My Lords, I too am grateful to the noble Lord, Lord Elton, for this opportunity to examine the extent of persecution of people of faith. I will not repeat the heart-breaking stories of the terrible atrocities that besmirch our world, but they are of course the day-to-day reality for so many people of faith. I thank the noble Lord, Lord Alton, and others for telling those stories—they need to be heard.
The diocese I serve as Bishop of Chelmsford covers east London and Essex and contains some of the most diverse and rapidly changing communities in our land. Here, faith leaders and grassroots worshippers from all religions are engaged in some of the most humbling and encouraging initiatives to hold fast to that most irreducible of godly virtues: peace. Although east London is often a place where bridges are built, sadly, it is also too often an arena where the backwash from religious intolerance, persecution and strife from around the world is felt. We are a global village, but sadly we are also a global playground where much cruelty and intolerance go unchecked.
Your Lordships may be familiar with the work of Brian Grim and Roger Finke and their thesis The Price of Freedom Denied. They have analysed annual reports published by the United States State Department and observe that worldwide religious persecution, defined here as physical abuse or displacement from homes because of religion, is “pervasive and pernicious”. Of 143 countries analysed, 86% have documented cases of religious persecution, spanning every region of the globe and every faith community. Grim and Finke conclude that religious freedom is a key ingredient to peace, stability and prosperity. Therefore, when Her Majesty’s Government defend and promote freedom of religion and belief, they build peace.
I commend the recommendations of the report commissioned by the Foreign Secretary into the Foreign and Commonwealth Office’s support for persecuted Christians, published on Monday this week. We on this Bench welcome the report. We congratulate the Foreign Secretary on launching the review and the Bishop of Truro on producing such a comprehensive report in such a short timeframe.
It is encouraging that several of the recommendations in the final report mirror those set out in the joint submission by the Church of England and the Catholic Bishops’ Conference of England and Wales. I am encouraged that the review has grounded its analysis and recommendations in a human rights framework, in a way that will benefit all those who suffer bias, discrimination, societal hostility or violence as a result of their religion or belief.
The Foreign and Commonwealth Office has made significant progress in recent years in the way that it addresses these matters, and should be congratulated on doing so, but this report and its recommendations set out areas where further steps can be taken to improve its focus and engagement and make the necessary step change. Bearing in mind the very helpful observations of the noble Baroness, Lady Berridge, I hope that subsequent steps will not get bogged down in endless debates on the definition of the phenomenon of Christian discrimination and persecution.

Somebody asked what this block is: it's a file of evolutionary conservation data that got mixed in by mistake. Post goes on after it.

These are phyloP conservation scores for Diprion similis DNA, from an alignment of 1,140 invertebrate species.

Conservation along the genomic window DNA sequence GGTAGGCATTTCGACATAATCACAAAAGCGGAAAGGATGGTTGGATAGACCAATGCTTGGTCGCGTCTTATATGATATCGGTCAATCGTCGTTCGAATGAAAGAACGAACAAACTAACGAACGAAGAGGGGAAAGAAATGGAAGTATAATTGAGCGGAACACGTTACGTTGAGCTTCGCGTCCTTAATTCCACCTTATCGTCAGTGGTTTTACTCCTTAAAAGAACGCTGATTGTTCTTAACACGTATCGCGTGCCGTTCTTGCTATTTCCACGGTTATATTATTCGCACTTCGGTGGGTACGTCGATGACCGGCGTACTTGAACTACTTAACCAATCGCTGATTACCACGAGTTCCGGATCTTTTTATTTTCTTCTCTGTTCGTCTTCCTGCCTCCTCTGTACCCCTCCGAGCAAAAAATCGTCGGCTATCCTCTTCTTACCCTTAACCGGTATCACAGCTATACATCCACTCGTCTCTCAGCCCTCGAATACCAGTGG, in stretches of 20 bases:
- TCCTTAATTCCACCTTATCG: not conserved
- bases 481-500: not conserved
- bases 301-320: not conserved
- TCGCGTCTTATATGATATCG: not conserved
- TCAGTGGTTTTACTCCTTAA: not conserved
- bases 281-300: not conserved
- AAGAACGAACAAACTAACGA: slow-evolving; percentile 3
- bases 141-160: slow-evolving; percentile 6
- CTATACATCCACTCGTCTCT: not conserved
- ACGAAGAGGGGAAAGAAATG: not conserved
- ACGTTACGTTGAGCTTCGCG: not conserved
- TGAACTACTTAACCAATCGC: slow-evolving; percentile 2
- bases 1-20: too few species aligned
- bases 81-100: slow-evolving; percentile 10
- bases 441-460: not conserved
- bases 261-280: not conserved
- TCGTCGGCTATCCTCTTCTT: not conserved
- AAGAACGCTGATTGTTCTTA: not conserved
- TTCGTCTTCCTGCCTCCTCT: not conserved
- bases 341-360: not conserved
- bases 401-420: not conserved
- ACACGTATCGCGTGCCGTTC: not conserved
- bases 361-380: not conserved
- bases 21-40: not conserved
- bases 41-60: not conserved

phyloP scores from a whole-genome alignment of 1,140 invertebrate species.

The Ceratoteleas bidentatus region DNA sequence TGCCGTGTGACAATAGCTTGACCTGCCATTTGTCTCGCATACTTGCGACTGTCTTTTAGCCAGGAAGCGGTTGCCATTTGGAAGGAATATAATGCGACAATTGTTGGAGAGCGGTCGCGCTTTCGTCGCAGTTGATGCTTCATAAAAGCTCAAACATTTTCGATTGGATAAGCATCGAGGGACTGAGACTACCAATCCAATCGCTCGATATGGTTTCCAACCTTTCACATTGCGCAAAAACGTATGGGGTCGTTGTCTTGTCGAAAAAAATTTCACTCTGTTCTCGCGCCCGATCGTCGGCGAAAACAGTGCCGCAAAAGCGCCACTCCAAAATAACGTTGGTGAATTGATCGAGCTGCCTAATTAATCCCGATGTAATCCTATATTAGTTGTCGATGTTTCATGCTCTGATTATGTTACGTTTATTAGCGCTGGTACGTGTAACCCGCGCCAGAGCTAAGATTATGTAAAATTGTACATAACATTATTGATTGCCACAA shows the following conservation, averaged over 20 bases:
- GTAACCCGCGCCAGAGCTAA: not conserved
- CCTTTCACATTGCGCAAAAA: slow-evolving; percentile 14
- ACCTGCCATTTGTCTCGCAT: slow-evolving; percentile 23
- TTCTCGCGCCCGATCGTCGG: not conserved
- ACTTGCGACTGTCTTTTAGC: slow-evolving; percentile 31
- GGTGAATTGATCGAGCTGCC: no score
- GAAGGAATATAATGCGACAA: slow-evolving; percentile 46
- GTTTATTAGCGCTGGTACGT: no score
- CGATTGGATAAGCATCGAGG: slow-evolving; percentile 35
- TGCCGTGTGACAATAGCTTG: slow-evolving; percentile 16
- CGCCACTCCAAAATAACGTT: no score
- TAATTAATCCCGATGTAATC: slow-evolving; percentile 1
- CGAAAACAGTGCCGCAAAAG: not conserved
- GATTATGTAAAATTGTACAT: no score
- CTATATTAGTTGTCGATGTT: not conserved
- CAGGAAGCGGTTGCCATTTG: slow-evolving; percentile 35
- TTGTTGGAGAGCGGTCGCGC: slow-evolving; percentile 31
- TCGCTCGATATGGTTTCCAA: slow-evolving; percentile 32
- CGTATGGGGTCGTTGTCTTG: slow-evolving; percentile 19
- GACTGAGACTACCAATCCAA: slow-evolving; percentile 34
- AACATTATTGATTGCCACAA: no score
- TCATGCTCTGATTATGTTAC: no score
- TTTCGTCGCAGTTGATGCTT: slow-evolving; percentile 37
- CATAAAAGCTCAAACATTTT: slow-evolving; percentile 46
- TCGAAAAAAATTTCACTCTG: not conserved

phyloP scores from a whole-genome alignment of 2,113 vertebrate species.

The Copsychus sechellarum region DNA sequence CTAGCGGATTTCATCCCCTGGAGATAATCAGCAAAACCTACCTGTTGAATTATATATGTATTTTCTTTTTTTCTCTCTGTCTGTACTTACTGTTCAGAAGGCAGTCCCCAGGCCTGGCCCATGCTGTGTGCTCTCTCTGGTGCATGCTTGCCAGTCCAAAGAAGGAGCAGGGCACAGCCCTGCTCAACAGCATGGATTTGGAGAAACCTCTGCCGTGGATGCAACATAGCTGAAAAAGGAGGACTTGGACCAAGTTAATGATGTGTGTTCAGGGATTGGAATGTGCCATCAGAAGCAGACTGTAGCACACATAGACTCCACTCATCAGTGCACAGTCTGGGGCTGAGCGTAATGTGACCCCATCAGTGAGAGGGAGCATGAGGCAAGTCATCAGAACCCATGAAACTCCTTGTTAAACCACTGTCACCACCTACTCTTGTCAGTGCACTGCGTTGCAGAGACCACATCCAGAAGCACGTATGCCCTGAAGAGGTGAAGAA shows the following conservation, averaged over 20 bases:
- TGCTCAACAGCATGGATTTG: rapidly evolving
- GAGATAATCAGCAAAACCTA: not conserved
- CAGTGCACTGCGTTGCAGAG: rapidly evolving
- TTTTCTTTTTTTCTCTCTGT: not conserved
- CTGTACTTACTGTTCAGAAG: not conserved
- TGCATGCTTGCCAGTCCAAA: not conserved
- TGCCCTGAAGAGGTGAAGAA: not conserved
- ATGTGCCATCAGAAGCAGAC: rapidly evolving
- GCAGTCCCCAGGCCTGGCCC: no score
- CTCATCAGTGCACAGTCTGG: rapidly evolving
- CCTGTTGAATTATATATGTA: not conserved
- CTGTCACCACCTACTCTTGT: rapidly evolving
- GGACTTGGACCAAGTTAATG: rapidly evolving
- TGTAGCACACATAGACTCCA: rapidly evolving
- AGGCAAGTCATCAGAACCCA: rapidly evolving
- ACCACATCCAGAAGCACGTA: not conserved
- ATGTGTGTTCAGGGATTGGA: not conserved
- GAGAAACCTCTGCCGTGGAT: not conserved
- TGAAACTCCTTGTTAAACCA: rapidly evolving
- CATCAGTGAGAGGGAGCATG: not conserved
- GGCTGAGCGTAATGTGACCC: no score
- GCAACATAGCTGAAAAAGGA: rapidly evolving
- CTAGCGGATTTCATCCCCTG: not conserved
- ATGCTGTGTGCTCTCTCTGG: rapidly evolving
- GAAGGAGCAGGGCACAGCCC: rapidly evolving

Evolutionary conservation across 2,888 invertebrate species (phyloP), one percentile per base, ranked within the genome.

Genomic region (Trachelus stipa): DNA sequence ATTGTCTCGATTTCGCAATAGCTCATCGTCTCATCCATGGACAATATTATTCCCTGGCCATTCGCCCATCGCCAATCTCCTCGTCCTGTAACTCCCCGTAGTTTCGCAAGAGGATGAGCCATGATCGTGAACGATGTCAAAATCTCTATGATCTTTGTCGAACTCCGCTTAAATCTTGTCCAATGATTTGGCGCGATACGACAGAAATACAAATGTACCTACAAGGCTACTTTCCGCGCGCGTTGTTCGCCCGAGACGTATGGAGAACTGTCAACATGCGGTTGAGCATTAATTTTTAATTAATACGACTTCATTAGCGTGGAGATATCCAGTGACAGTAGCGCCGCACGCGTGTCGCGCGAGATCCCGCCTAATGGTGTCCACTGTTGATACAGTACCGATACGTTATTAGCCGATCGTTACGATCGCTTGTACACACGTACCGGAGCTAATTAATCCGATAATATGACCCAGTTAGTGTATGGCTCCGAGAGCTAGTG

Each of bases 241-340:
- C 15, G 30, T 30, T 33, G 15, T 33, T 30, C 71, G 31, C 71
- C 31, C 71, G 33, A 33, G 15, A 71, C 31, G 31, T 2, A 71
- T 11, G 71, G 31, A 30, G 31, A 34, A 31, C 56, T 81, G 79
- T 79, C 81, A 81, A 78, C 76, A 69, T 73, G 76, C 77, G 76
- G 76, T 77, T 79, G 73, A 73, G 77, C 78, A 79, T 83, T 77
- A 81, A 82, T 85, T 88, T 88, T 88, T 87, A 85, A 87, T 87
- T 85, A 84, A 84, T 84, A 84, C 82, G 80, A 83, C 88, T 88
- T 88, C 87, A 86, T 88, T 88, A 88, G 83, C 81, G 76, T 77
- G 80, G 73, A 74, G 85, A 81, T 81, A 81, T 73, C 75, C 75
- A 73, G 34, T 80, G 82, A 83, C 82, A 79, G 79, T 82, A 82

As the most reverend Primate the Archbishop of Canterbury and the Cardinal Archbishop of Westminster recognised in their letter to the review,
“our Christian sisters and brothers face persecution of an intensity and extent unprecedented in many centuries”.
We do not need a definition to know that this persecution is real and ongoing. Our focus now should be on how we arrive at interventions that can end this predicament. This will take time, but it also takes commitment.
In taking this forward, the Government should be assured that they will of course find a very willing partner not only in the Church of England and other Christian Churches but in other faith communities. I know from the work I do in east London with the leaders of those communities that we stand together in wanting to make progress on this, because these freedoms of religion and belief need cherishing and protecting. The societal benefits of this will be felt not just in those places where the terrible persecution of Christians and others is a daily reality but in east London, in this country and right across the world.
As some of your Lordships will know, this year is the 800th anniversary of one of the greatest events in Christian-Muslim dialogue. It happened during the Fifth Crusade, at the Siege of Damietta. St Francis of Assisi, with a single companion, crossed the battle-lines at terrible personal risk. He did this 800 years ago to seek out the godly and devout Sultan al-Malik al-Kamil, who was known for his tolerance of Christian minorities in Egypt. He did it for one purpose: to seek peace. He sought to build a different sort of world, one where we respect each other’s beliefs and work together for the greater good. I hope this debate and these reports will lead to the same determination. I nearly said “amen” at the end; that is how bishops end talks, so forgive me.